The generic word "road" is in the Bible hundreds of times. Most of time, the word means a highway or a way to travel. Other times, a road is a way of life. However, this short article is about three popular roads mentioned by their name in the New Testament.
Following the description and story about each road, there are lessons and life applications for each of us to use today in our daily lives. We may never travel on those physical road, but there are spiritual lessons for us.
"A man was going down from Jerusalem to Jericho, when he fell into the hands of robbers. They stripped him of his clothes, beat him and went away, leaving him half dead." (Luke 10:30)
Jesus told the parable of the Good Samaritan to provoke His listeners to get the answer to the question: “Who is my neighbor?” After telling the story about the man who fell into the hands of robbers, Jesus wanted His listeners to express what they would have done.
.Would they be like the priest who deliberately passed on the other side of the road to avoid coming in contact with the man who had been beaten?
.Would they be like the Levite who also passed by on the other side of the road because he didn't want to go near the hurt man?
.Or would they be like the despised Samaritan who had pity on the beaten man? The good Samaritan bandaged the man's wounds, put him on his own donkey, took him to an inn, and paid for his care?
Perhaps our stories are not as dramatic, but God gives us many chances to prove to Him that we are good neighbors to people who don’t necessarily live next door to us. Each day God gives us opportunities to prove our love to Him by helping people who might be different from us.
Don't pass by on the other side of the road to avoid being a good Samaritan. Your own Jericho Road experience should be one that is both pleasing to God and helpful to those in need.
Paul was not always a Christian. However, Paul thought everything he did was right. He was a devout Jew and a Pharisee. When we first meet Paul in the Bible, he was using Saul, his Jewish name. He persecuted the Christians by making their lives miserable. He beat them, spat on them, and even pulled the hair off their heads, from the mustaches, and from their beards. After the death of Jesus, many Christians spread to Damascus to get away from Saul's persecution.
Saul did what he thought was right. He got permission from the high priest to go. He also obtained letters to the synagogues in Damascus so he could take men, women, and children back to Jerusalem as prisoners if they still believed Jesus was the Messiah.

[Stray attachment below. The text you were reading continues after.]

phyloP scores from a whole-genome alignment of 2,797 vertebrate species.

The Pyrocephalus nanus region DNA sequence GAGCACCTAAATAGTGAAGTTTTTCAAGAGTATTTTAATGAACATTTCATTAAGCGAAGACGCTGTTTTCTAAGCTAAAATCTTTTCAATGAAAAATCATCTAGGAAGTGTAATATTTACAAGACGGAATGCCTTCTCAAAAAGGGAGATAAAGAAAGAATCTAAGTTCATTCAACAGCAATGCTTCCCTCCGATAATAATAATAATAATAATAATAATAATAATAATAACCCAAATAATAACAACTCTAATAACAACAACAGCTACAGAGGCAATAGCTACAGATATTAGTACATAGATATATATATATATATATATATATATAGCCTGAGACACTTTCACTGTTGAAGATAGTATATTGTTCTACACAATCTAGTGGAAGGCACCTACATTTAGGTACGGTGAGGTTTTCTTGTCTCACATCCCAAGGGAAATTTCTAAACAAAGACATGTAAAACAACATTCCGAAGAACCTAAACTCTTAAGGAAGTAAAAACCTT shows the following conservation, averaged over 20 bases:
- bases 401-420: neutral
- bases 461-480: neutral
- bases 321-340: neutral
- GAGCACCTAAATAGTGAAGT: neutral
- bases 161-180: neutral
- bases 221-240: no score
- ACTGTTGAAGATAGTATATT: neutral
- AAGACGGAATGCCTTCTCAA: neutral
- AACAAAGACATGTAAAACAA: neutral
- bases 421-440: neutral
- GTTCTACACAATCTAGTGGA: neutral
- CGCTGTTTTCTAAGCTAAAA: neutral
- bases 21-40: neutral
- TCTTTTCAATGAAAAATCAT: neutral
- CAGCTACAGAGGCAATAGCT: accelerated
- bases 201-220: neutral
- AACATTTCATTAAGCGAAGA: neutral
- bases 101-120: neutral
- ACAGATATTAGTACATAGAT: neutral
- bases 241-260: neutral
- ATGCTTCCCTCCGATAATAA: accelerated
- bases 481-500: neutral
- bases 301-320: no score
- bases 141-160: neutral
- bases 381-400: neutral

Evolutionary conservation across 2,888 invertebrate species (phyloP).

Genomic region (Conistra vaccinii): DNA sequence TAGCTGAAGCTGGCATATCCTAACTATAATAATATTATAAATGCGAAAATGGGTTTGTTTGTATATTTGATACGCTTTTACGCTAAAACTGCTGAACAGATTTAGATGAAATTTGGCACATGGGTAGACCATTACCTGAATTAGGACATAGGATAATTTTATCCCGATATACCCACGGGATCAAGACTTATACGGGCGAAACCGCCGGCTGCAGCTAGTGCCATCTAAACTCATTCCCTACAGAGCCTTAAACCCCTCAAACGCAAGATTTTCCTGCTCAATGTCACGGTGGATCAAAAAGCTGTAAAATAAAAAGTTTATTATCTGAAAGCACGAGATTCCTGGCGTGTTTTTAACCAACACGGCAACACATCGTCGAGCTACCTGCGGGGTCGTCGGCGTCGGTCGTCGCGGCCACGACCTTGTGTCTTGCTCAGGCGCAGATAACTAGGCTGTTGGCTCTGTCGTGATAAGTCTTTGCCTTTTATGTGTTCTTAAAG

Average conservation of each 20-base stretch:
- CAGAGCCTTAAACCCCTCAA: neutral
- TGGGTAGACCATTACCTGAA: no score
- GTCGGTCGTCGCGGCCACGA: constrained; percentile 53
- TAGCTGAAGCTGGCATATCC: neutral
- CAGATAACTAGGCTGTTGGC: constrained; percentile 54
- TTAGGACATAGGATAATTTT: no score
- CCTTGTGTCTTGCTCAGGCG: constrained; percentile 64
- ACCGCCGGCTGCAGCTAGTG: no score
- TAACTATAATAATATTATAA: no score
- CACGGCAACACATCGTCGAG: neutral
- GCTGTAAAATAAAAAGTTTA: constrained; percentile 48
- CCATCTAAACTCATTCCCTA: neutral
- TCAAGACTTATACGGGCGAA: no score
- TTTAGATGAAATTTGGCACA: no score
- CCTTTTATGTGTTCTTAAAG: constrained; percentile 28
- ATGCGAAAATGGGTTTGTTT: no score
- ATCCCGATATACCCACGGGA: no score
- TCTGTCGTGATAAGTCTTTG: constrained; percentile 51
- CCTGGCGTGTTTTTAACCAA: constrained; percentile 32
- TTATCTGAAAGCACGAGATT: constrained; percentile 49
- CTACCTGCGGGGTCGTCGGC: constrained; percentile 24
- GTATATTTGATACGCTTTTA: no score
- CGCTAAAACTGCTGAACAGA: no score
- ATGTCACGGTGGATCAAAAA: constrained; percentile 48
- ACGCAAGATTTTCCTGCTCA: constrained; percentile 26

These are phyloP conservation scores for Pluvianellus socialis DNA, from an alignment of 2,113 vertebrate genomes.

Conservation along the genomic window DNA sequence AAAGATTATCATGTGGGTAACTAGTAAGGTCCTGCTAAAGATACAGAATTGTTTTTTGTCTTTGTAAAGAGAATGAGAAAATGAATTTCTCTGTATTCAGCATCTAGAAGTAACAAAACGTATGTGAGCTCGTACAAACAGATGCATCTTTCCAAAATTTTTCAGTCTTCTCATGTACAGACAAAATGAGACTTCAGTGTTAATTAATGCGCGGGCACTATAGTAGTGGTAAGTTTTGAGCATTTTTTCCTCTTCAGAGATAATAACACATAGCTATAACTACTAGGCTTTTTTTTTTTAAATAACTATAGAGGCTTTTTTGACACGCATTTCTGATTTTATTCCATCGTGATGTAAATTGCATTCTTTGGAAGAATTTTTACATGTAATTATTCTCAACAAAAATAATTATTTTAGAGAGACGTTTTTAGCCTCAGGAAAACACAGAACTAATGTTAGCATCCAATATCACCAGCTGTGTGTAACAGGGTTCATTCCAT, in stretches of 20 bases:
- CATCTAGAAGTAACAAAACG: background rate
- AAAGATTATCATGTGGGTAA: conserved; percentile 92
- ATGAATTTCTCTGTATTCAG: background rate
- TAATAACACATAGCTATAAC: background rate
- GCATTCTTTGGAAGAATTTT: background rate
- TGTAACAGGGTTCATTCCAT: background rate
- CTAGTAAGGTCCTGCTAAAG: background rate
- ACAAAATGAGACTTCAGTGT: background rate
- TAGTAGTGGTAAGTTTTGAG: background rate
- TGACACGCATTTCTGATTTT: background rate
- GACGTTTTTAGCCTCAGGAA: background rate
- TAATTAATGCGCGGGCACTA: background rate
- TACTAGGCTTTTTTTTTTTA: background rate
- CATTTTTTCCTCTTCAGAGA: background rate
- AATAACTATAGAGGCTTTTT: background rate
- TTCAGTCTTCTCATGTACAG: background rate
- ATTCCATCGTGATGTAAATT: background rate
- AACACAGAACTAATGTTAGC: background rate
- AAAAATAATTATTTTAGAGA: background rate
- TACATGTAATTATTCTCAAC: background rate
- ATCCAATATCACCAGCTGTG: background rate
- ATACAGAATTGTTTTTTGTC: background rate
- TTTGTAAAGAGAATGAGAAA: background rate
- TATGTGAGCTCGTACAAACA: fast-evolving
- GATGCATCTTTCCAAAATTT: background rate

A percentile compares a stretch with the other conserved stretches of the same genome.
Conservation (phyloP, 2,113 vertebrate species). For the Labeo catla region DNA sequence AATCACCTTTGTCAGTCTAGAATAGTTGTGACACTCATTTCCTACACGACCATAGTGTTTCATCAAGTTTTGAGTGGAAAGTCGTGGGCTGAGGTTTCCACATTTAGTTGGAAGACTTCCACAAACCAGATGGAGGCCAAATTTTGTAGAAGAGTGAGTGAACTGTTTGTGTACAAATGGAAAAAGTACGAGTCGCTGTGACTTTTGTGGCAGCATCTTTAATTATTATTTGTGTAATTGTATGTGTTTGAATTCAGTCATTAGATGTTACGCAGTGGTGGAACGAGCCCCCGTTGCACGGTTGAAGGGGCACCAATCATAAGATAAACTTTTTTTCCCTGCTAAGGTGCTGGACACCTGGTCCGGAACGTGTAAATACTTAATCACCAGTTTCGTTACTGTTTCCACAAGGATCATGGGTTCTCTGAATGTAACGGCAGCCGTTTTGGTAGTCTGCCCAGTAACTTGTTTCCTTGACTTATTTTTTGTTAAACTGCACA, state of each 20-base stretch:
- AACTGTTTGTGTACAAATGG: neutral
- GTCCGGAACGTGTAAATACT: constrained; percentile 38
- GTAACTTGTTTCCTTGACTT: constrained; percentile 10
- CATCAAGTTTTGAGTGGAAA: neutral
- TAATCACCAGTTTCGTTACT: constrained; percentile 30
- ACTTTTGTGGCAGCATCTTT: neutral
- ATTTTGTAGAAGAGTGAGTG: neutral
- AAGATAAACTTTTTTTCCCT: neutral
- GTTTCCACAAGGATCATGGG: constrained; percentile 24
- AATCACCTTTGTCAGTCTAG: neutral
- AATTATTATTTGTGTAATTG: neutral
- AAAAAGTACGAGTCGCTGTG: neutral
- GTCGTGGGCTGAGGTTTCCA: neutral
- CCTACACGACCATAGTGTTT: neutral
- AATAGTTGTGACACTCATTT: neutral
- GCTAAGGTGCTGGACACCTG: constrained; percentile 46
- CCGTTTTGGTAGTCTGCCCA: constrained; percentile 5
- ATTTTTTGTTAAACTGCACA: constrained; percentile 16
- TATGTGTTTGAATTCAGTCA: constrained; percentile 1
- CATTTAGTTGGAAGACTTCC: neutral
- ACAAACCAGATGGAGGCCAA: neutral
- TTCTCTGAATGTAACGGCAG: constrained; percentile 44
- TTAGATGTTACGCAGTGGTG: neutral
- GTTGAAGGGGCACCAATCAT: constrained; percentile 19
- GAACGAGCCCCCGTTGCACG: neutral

Saul was on the Damascus Road when he had an encounter with the risen Lord. He was blinded for three days. He received his sight immediately after Ananias laid hands on him. He was also filled with the Holy Spirit. He began to preach about Jesus Christ as the Messiah. Soon after his conversion, Saul began to use his Latin name Paul (Acts 13:9), and he was never referred to as Saul again.
For many days Paul remained with Jesus’ disciples, learning all that he could from them. Before long, the man who had persecuted Christians was testifying of Jesus Christ in the synagogues.
We should think of Paul as an example of how God changed someone who was gung-ho against Christianity and became gung-ho for Christianity. God used Paul to teach and preach about the saving power of Jesus Christ. He wrote 13 books that are in the New Testament. Paul gives his conversion story in most of those books.
”Now on that same day two of them were going to a village called Emmaus, about seven miles from Jerusalem, and talking with each other about all these things that had happened. While they were talking and discussing, Jesus himself came near and went with them, but their eyes were kept from recognizing him.” (Luke 24:13-16)
After the death of Jesus, two unnamed disciples walked from Jerusalem to Emmaus. As they walked, they were sad, disappointed, and dismayed because they thought Jesus was the one who would save Israel. They thought he was the Messiah. But now he had been crucified. At that time, that was all the disciples on the road to Emmaus knew. They did not know the complete story. There, they focused on their own sadness and sorrow.
They did not recognize Jesus when he walked alongside them and joined in the conversation during their 2-3 hour journey. They told Jesus the whole story about His own crucifixion. That’s when Jesus called them foolish (Luke 24:25) for not believing all that the prophets had said concerning the Messiah.
After Jesus taught them from Genesis to Malachi, their hearts burned. When he broke bread and ate with them, their eyes were opened, and they recognized Jesus. They got up and immediately went back to Jerusalem to tell the story.
These two disciples went from mourners to missionaries because they had spent time with Jesus. They had walked with Him, talked with Him, had Bible Study with Him, and eaten with Him. Their hearts burned, their eyes were opened, and they rejoiced because they knew the whole story about Jesus’ death, burial, and resurrection.
Like the two disciples, each of us should have our own Emmaus Road experience. If we focus only on the sorrowful things that have happened around us, we will be sad and disappointed.
When we know the whole story, our hearts will burn. We will stop focusing on our own problems after we have spent time with Jesus.
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